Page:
What Investors Should Know About Sembcorp Marine Ltd’s Thoughts On Its Own Future

Oil rig builder Sembcorp Marine Ltd (SGX: S51) has endured some tough times of late.

Earlier in the year, one of its major customers, the Brazilian oil & gas company Sete Brasil, filed for bankruptcy. Meanwhile, Sembcorp Marine is also involved in a legal tussle with another of its customers, Marco Polo Marine Ltd (SGX: 5LY). Moreover, the company had to slash its 2015 dividend by more than half

Yet, despite the dark clouds, there may be rays of sunshine. Sembcorp Marine’s latest annual report had a few snippets which may interest investors.

On its order book

“Together with the $3.17 billion of new orders secured in 2015, Sembcorp Marine’s net order book as at 31 December 2015 stands at $10.37 billion, with deliveries to 2020. The majority of our order book is based on progress payment terms, with only about $2 billion of the order book for drilling rigs that are on back-ended payment terms.

The average upfront payment for these rig contracts is close to 30%. The above order book profile should minimise the need for fresh working capital to fulfil such orders in the next years.”

Despite the tough operating environment, Sembcorp Marine was able to pick up new orders in 2015. The firm ended the year with a net order book of $10.4 billion, lower than the $11.4 billion recorded at end-2014.

Sembcorp Marine did point out that the orders are also based on progress payment terms. This could mean that the company may receive a higher percentage of payments upfront; this might be important given its debt-levels which I shall touch on shortly.

On its operating cash flow

SembCorp Cash Debt
Source: SembCorp Marine’s earnings report and annual report

At the end of 2015, SembCorp Marine had around $629 million in cash and equivalents and a hefty $3.4 billion in debt. The rate of increase in debt has been staggering in the last two years, as the graph above shows. Furthermore, Sembcorp Marine recorded negative free cash flow of $1.92 billion for 2015. This brings us to the following statement from Sembcorp Marine:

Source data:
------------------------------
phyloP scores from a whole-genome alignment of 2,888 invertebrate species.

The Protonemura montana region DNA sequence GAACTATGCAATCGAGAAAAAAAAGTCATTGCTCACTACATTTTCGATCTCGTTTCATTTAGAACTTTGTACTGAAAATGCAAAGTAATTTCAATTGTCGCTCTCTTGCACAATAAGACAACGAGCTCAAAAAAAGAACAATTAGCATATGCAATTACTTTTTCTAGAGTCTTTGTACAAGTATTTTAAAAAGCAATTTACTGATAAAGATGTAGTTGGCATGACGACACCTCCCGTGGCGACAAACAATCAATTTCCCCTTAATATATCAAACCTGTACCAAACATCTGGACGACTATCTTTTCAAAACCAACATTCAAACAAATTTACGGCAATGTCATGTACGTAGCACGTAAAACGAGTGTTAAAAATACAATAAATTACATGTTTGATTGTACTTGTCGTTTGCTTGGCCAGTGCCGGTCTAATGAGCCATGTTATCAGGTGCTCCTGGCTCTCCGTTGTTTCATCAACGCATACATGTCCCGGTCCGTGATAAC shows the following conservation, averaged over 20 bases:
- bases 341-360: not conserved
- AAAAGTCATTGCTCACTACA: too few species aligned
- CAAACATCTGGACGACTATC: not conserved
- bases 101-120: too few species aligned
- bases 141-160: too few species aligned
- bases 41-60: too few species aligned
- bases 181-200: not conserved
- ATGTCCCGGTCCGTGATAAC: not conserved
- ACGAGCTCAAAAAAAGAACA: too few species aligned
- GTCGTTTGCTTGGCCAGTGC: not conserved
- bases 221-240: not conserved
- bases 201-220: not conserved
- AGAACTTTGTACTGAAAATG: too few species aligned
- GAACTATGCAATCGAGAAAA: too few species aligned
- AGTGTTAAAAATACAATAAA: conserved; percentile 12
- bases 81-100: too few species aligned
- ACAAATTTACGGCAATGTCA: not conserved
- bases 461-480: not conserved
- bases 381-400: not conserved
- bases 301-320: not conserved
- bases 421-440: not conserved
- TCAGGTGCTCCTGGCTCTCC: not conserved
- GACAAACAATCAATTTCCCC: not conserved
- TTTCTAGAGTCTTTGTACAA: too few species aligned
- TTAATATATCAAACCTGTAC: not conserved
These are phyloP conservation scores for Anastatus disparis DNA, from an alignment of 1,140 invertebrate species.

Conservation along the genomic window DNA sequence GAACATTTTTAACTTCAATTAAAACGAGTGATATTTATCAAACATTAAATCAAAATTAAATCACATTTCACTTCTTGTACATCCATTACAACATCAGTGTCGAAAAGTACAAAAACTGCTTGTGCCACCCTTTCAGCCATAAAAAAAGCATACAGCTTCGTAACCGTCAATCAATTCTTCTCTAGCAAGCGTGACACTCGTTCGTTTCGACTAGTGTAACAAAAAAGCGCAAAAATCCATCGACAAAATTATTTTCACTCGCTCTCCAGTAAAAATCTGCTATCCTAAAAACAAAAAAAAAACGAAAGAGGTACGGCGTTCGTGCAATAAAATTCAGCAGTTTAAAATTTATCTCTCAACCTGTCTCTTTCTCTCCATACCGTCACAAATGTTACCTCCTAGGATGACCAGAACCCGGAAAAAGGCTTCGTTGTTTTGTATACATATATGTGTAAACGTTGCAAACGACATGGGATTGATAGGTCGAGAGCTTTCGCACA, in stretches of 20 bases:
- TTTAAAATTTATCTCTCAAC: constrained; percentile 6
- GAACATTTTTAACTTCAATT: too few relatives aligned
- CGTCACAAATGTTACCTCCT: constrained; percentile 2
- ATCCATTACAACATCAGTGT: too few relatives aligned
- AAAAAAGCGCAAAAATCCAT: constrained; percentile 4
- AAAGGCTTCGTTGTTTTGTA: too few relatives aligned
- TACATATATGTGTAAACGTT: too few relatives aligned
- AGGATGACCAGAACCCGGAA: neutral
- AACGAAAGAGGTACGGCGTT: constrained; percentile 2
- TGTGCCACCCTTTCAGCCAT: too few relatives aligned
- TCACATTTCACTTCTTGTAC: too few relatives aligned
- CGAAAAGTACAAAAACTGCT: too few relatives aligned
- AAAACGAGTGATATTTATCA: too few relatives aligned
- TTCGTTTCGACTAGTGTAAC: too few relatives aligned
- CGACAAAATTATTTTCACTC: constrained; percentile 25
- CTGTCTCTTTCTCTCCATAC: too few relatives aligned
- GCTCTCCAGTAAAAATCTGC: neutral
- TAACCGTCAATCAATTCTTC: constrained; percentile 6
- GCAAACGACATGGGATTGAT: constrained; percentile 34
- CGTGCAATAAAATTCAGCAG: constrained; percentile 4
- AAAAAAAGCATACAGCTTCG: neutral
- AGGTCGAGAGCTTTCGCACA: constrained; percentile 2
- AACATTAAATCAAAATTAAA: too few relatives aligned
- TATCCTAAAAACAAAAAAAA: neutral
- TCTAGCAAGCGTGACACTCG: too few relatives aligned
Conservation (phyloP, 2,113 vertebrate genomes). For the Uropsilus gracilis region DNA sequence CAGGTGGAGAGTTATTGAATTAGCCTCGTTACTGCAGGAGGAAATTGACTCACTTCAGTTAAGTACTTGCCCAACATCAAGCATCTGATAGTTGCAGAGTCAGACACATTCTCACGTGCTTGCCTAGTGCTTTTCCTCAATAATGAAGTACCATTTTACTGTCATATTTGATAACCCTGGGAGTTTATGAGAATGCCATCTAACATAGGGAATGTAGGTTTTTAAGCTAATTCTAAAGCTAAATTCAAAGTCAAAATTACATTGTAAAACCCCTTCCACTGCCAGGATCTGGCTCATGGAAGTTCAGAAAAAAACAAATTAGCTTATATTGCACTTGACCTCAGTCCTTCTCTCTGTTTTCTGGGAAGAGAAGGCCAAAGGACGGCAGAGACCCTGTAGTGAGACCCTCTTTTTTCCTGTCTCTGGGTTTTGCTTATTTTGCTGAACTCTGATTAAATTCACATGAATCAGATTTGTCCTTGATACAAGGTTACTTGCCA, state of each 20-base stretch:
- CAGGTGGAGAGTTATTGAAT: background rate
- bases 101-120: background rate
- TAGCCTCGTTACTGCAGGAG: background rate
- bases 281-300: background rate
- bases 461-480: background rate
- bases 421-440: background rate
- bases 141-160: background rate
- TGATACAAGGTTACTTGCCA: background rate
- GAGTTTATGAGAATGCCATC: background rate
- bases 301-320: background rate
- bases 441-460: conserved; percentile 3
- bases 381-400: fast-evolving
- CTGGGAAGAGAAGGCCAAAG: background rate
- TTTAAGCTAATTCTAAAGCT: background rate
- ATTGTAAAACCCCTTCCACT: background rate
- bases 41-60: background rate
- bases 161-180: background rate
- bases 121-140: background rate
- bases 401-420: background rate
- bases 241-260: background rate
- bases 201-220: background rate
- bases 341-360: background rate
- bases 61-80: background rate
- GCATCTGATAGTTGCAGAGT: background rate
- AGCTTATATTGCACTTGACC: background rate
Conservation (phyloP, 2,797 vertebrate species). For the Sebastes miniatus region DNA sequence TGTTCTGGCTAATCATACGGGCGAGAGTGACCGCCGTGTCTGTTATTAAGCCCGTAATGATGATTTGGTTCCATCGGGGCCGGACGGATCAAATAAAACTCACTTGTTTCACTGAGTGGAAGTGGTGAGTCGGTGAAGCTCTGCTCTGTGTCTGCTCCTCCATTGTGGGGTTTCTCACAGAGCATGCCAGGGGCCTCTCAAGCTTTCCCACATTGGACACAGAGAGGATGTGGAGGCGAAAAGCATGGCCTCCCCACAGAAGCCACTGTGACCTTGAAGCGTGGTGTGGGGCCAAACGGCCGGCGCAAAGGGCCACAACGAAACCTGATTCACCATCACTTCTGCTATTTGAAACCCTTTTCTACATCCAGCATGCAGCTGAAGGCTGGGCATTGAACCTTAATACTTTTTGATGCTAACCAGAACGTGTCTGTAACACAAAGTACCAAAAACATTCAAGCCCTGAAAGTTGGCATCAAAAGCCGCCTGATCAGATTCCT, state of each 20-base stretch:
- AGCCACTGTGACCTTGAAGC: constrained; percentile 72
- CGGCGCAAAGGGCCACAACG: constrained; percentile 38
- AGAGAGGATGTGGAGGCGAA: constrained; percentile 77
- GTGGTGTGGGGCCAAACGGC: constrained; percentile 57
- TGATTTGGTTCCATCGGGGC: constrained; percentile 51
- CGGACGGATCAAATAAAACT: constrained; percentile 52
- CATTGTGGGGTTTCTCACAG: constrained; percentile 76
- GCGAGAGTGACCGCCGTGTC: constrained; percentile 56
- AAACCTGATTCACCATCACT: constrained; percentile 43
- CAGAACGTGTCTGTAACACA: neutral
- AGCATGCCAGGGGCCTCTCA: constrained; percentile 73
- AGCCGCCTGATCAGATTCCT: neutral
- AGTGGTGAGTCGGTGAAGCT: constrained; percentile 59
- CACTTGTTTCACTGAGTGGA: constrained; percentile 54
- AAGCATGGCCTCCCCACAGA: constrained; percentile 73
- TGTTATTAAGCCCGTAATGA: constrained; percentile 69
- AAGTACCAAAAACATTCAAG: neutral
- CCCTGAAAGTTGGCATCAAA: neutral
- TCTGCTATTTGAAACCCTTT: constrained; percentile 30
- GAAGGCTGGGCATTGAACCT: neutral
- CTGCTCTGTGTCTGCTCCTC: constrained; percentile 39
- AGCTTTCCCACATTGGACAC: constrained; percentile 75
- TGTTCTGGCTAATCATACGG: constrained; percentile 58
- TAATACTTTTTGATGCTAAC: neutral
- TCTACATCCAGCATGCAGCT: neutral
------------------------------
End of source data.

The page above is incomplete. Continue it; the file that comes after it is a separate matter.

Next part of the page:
“In 2015, the Group generated $536 million of Operating Cash Flow (before working capital changes). We believe this trend of positive Operating Cash Flow generation will continue to help fund our operations and that the Group’s working capital needs have peaked.

On capital expenditure (capex), a large part of our new yard capex for the Tuas Boulevard yard in Singapore and Estaleiro Jurong Aracruz (EJA) yard in Brazil has been incurred.”

In short, Sembcorp Marine is expecting capital expenditures to decline. The firm also expects its working capital requirements to fall. The combination of the two may lead to positive free cash flow in the future, but for 2015, SembCorp Marine had a negative $989 million in cash flow from operations and $933 million in capex.

On room for more debt and the need for careful capex

“Going forward, we will only proceed with yard capex required for executing our secured contracts, while deferring nonessential capex. The Group continues to adopt a disciplined approach to cash flow and liquidity management.

Barring unforeseen developments, we believe we have sufficient debt headroom, and with existing facilities and continued support of our bankers and bondholders, we will be able to execute our secured orders.”

The statement on debt-headroom above suggests that Sembcorp Marine may still take on more debt. Investors may want to watch for improvements in the company’s net orderbook and operational figures.

In the first-quarter of 2016, Sembcorp Marine had $955.3 million in cash and equivalents and $3.9 billion in borrowings. It also recorded negative free cash flow of $175 million and a net order book of $9.7 billion.

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The information provided is for general information purposes only and is not intended to be personalised investment or financial advice. Motley Fool Singapore contributor Chin Hui Leong doesn’t own shares in any companies mentioned.